So it turns out the novelisations of the seven Star Wars feature films (including the novelisation of the Clone Wars feature) are part of the new canon…at least where they don’t contradict the seven films themselves or the Clone Wars series. This means, of course, that so many scenes deleted from the films proper are still part of the canon, as well as a whole bunch of other stuff (particularly the additional material in Terry Brooks’ Phantom Menace novelisation). There’s still no word on the radio dramas, however.
Two interesting points here:
- This means that the novelisations include assumed facts about the Star Wars universe relevant to the Story Group. All future media should then also assume these facts.
- This does not mean, however, that because Darth Bane was mentioned in the Phantom Menace novelisation for example, the Bane books are now also part of the canon.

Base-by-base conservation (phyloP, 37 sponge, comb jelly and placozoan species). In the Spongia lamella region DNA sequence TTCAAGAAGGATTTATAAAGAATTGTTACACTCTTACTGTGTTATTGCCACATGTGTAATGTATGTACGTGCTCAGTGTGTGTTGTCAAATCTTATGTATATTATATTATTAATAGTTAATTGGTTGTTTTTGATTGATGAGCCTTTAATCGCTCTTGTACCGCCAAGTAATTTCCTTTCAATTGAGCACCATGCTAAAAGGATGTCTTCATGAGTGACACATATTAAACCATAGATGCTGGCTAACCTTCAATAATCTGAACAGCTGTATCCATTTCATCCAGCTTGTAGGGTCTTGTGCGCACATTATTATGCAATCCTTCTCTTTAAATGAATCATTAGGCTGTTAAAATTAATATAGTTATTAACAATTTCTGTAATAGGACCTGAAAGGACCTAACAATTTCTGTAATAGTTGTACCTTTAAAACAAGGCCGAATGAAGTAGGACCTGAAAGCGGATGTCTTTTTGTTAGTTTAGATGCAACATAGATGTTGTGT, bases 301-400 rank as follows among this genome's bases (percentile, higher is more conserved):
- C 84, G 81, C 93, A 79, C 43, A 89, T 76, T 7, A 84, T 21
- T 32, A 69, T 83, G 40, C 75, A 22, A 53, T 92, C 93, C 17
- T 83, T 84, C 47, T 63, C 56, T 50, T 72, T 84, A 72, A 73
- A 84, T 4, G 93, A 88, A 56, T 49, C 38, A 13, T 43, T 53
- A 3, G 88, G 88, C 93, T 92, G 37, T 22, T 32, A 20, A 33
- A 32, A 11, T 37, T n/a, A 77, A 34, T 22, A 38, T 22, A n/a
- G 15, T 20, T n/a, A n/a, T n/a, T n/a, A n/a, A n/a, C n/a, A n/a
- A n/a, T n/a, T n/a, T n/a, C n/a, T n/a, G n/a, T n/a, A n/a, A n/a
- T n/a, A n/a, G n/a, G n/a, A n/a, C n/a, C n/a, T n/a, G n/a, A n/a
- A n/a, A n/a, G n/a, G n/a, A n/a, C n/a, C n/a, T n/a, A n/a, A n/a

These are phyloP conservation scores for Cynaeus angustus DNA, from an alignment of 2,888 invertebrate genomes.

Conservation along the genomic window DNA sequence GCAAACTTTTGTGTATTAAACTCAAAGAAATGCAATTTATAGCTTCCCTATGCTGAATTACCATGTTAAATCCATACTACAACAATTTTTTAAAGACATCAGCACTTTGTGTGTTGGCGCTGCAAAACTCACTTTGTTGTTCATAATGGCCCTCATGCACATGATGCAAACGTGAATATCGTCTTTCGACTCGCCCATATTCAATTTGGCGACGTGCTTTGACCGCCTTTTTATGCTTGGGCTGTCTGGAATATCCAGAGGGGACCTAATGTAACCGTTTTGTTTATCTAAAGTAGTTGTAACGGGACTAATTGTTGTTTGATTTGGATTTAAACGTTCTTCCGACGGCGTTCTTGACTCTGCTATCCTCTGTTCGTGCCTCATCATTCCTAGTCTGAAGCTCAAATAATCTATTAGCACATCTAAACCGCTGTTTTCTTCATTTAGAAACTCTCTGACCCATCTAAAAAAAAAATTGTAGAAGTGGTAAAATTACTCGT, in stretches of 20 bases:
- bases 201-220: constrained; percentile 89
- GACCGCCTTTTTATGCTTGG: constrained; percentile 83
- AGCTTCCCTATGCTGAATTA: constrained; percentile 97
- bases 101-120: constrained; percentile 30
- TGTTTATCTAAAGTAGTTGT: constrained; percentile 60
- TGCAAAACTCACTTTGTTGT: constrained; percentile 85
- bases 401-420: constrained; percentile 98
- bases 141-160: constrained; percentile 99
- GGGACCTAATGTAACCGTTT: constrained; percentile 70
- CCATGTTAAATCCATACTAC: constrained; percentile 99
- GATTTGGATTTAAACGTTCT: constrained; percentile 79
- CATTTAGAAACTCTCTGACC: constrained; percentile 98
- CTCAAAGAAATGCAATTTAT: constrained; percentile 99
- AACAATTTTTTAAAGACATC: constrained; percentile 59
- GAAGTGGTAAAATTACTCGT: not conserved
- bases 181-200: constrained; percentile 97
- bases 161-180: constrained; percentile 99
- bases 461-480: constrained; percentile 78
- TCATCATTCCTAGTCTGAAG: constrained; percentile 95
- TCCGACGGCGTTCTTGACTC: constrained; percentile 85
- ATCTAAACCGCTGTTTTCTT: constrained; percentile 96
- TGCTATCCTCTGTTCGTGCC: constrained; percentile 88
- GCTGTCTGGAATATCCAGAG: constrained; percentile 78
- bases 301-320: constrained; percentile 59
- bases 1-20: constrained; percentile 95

Point 1, of course, remains to be seen. but it’s significant that the authors of the novelisations often had direct guidance from George Lucas while writing the books. (Lucas apparently line-edited Matthew Stover’s novelisation of Revenge of the Sith himself.) The novelisations often expand on the films while preserving the essence of Star Wars for that very reason.
People seem to struggle with point 2, but it’s simple: what you see (or read) in the canon is what you get. If you see a ship that looks like the Outrider in the background of Star Wars: A New Hope, that doesn’t suddenly mean that Shadows of the Empire is canon. A ship that looks like the Outrider is simply a ship that looks like the Outrider.
So that clears that up, then. Looks like we already have seven books in the new canon after all…
Addendum: Thinking over this issue, I’m just not convinced. The wording in the second tweet is ambiguous, and my gut feeling is that the novelisations are “legends” where they are not direct representations of what’s seen on film. In the past, Lucas himself freely contradicted ideas in the novelisations, such as Owen being Obi-Wan Kenobi’s brother; however, I suspect the apocryphal elements of novelisations will be respected and gradually re-incorporated into the canon where appropriate.